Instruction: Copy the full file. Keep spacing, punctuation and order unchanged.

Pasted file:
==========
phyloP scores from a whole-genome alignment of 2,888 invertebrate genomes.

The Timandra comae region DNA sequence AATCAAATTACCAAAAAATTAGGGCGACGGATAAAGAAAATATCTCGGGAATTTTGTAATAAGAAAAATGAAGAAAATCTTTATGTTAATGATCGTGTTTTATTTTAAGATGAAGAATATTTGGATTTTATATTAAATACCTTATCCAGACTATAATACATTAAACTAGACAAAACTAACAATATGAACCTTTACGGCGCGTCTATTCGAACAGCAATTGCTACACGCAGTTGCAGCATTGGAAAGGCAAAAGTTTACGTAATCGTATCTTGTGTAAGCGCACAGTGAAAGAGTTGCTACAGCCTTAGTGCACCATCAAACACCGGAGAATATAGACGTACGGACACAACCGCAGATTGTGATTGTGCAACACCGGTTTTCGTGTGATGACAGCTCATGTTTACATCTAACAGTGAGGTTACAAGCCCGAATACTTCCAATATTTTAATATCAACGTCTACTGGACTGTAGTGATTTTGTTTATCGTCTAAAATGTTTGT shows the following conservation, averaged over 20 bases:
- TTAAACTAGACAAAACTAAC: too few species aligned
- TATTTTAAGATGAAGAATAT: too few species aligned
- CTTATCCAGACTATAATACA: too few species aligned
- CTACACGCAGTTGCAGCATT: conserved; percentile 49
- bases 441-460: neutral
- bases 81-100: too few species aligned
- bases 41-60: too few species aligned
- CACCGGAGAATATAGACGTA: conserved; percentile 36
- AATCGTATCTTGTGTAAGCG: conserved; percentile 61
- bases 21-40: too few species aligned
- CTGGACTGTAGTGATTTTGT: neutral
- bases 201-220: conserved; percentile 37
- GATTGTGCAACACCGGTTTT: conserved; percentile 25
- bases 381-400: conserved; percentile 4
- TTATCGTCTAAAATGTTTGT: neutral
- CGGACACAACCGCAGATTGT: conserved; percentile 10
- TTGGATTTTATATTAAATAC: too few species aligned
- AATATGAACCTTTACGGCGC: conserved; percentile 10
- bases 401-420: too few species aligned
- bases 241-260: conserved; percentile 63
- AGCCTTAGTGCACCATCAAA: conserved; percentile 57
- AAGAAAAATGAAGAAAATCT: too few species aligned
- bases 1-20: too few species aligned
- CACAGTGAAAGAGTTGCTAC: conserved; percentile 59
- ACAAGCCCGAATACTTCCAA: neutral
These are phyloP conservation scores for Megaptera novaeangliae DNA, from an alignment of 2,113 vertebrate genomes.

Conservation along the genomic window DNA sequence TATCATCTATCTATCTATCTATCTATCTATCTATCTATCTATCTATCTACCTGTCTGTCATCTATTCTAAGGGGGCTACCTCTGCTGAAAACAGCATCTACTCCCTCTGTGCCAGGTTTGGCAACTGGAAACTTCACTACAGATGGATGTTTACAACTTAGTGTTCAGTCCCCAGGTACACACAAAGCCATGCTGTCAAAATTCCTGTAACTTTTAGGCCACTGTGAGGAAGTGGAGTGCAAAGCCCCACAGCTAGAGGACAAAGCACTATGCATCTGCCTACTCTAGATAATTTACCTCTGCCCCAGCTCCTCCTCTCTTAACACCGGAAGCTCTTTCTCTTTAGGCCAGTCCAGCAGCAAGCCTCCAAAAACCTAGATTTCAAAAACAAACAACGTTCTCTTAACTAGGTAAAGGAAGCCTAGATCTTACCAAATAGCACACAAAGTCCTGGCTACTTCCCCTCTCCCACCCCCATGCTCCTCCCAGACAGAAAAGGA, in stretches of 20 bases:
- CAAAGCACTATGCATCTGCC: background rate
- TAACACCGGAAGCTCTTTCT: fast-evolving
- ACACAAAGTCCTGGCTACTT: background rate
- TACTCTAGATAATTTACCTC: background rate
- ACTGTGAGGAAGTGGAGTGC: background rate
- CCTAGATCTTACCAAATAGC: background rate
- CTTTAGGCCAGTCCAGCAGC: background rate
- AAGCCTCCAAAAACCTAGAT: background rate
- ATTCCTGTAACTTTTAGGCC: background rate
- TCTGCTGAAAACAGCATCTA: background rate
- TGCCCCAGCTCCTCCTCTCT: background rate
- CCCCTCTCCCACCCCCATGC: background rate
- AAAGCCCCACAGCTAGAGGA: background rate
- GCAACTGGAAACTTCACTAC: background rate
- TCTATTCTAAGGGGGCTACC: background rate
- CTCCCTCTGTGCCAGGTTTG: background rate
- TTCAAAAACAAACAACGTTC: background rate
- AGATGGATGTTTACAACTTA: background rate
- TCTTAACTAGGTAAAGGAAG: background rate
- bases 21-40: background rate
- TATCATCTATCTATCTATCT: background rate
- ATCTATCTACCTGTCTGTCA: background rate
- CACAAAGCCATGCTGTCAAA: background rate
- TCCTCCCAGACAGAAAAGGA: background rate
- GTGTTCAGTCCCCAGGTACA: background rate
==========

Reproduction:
phyloP scores from a whole-genome alignment of 2,888 invertebrate genomes.

The Timandra comae region DNA sequence AATCAAATTACCAAAAAATTAGGGCGACGGATAAAGAAAATATCTCGGGAATTTTGTAATAAGAAAAATGAAGAAAATCTTTATGTTAATGATCGTGTTTTATTTTAAGATGAAGAATATTTGGATTTTATATTAAATACCTTATCCAGACTATAATACATTAAACTAGACAAAACTAACAATATGAACCTTTACGGCGCGTCTATTCGAACAGCAATTGCTACACGCAGTTGCAGCATTGGAAAGGCAAAAGTTTACGTAATCGTATCTTGTGTAAGCGCACAGTGAAAGAGTTGCTACAGCCTTAGTGCACCATCAAACACCGGAGAATATAGACGTACGGACACAACCGCAGATTGTGATTGTGCAACACCGGTTTTCGTGTGATGACAGCTCATGTTTACATCTAACAGTGAGGTTACAAGCCCGAATACTTCCAATATTTTAATATCAACGTCTACTGGACTGTAGTGATTTTGTTTATCGTCTAAAATGTTTGT shows the following conservation, averaged over 20 bases:
- TTAAACTAGACAAAACTAAC: too few species aligned
- TATTTTAAGATGAAGAATAT: too few species aligned
- CTTATCCAGACTATAATACA: too few species aligned
- CTACACGCAGTTGCAGCATT: conserved; percentile 49
- bases 441-460: neutral
- bases 81-100: too few species aligned
- bases 41-60: too few species aligned
- CACCGGAGAATATAGACGTA: conserved; percentile 36
- AATCGTATCTTGTGTAAGCG: conserved; percentile 61
- bases 21-40: too few species aligned
- CTGGACTGTAGTGATTTTGT: neutral
- bases 201-220: conserved; percentile 37
- GATTGTGCAACACCGGTTTT: conserved; percentile 25
- bases 381-400: conserved; percentile 4
- TTATCGTCTAAAATGTTTGT: neutral
- CGGACACAACCGCAGATTGT: conserved; percentile 10
- TTGGATTTTATATTAAATAC: too few species aligned
- AATATGAACCTTTACGGCGC: conserved; percentile 10
- bases 401-420: too few species aligned
- bases 241-260: conserved; percentile 63
- AGCCTTAGTGCACCATCAAA: conserved; percentile 57
- AAGAAAAATGAAGAAAATCT: too few species aligned
- bases 1-20: too few species aligned
- CACAGTGAAAGAGTTGCTAC: conserved; percentile 59
- ACAAGCCCGAATACTTCCAA: neutral
These are phyloP conservation scores for Megaptera novaeangliae DNA, from an alignment of 2,113 vertebrate genomes.

Conservation along the genomic window DNA sequence TATCATCTATCTATCTATCTATCTATCTATCTATCTATCTATCTATCTACCTGTCTGTCATCTATTCTAAGGGGGCTACCTCTGCTGAAAACAGCATCTACTCCCTCTGTGCCAGGTTTGGCAACTGGAAACTTCACTACAGATGGATGTTTACAACTTAGTGTTCAGTCCCCAGGTACACACAAAGCCATGCTGTCAAAATTCCTGTAACTTTTAGGCCACTGTGAGGAAGTGGAGTGCAAAGCCCCACAGCTAGAGGACAAAGCACTATGCATCTGCCTACTCTAGATAATTTACCTCTGCCCCAGCTCCTCCTCTCTTAACACCGGAAGCTCTTTCTCTTTAGGCCAGTCCAGCAGCAAGCCTCCAAAAACCTAGATTTCAAAAACAAACAACGTTCTCTTAACTAGGTAAAGGAAGCCTAGATCTTACCAAATAGCACACAAAGTCCTGGCTACTTCCCCTCTCCCACCCCCATGCTCCTCCCAGACAGAAAAGGA, in stretches of 20 bases:
- CAAAGCACTATGCATCTGCC: background rate
- TAACACCGGAAGCTCTTTCT: fast-evolving
- ACACAAAGTCCTGGCTACTT: background rate
- TACTCTAGATAATTTACCTC: background rate
- ACTGTGAGGAAGTGGAGTGC: background rate
- CCTAGATCTTACCAAATAGC: background rate
- CTTTAGGCCAGTCCAGCAGC: background rate
- AAGCCTCCAAAAACCTAGAT: background rate
- ATTCCTGTAACTTTTAGGCC: background rate
- TCTGCTGAAAACAGCATCTA: background rate
- TGCCCCAGCTCCTCCTCTCT: background rate
- CCCCTCTCCCACCCCCATGC: background rate
- AAAGCCCCACAGCTAGAGGA: background rate
- GCAACTGGAAACTTCACTAC: background rate
- TCTATTCTAAGGGGGCTACC: background rate
- CTCCCTCTGTGCCAGGTTTG: background rate
- TTCAAAAACAAACAACGTTC: background rate
- AGATGGATGTTTACAACTTA: background rate
- TCTTAACTAGGTAAAGGAAG: background rate
- bases 21-40: background rate
- TATCATCTATCTATCTATCT: background rate
- ATCTATCTACCTGTCTGTCA: background rate
- CACAAAGCCATGCTGTCAAA: background rate
- TCCTCCCAGACAGAAAAGGA: background rate
- GTGTTCAGTCCCCAGGTACA: background rate